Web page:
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16 WATER-MOTION [L § 9.
position of wave-motion, and should be carefully mastered and remembered. In the figure employed to demonstrate it, a wave has been only roughly plotted out by a small number of spots, and its movements estimated at but a few arbitrarily chosen instants. By increasing the numbers of these two elements, however, we might make an indefinitely near approach to continuity both of form and of motion.
frequently seen on the surface of water, is by no means confined to fluid bodies. When a carpet is being shaken, bulging forms exactly like water-waves axe seen running along it. A flexible string, one end of which is tied to a fixed point and the other held in the hand, exhibits the same phenomenon when the loose end is sharply jerked aside. It has accordingly been found convenient to extend the term wave in order to designate as ' wave-motion' any movement coming under the definition just given. We proceed to an instance in which the individual particles, instead of describing circular orbits move to-and-fro, or vibrate, in straight lines perpendicular to the direction of wave-propagation.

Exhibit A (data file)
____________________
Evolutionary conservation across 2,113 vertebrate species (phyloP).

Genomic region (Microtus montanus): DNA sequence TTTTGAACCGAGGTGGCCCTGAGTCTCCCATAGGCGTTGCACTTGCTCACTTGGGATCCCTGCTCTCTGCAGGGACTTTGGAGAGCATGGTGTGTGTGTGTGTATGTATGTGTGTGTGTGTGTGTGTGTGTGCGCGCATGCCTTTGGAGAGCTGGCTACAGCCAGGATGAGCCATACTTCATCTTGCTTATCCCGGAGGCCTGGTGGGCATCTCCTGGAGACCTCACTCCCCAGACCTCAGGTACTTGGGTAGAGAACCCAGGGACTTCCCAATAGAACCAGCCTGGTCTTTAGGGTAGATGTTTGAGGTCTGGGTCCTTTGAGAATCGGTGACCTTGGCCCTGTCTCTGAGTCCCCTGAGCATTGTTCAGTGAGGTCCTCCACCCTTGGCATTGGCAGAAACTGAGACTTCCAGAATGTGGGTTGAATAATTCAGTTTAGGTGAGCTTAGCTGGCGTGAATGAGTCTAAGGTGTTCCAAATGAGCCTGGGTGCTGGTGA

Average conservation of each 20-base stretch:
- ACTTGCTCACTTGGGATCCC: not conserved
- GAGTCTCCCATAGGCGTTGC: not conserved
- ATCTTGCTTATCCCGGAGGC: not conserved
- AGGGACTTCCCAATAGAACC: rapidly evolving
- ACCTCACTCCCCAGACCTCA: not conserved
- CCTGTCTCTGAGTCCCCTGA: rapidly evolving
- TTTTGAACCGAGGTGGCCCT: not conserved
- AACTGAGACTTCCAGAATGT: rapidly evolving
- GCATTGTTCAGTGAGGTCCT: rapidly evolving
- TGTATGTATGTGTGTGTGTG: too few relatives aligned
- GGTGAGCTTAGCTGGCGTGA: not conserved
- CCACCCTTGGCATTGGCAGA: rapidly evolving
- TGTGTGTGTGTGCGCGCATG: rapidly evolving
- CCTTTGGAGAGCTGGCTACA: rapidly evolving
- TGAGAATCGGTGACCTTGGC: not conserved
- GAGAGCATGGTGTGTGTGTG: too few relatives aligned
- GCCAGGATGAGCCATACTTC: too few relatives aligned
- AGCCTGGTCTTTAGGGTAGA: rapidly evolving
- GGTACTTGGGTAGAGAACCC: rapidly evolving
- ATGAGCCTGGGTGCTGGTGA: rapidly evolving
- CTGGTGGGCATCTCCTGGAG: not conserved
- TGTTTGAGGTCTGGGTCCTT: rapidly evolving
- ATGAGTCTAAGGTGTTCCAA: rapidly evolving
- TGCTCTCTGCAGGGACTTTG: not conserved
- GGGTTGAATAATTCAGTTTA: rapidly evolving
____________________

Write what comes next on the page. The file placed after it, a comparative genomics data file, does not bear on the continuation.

Before applying to this case the method followed in Fig. 5 it will be desirable to define what is meant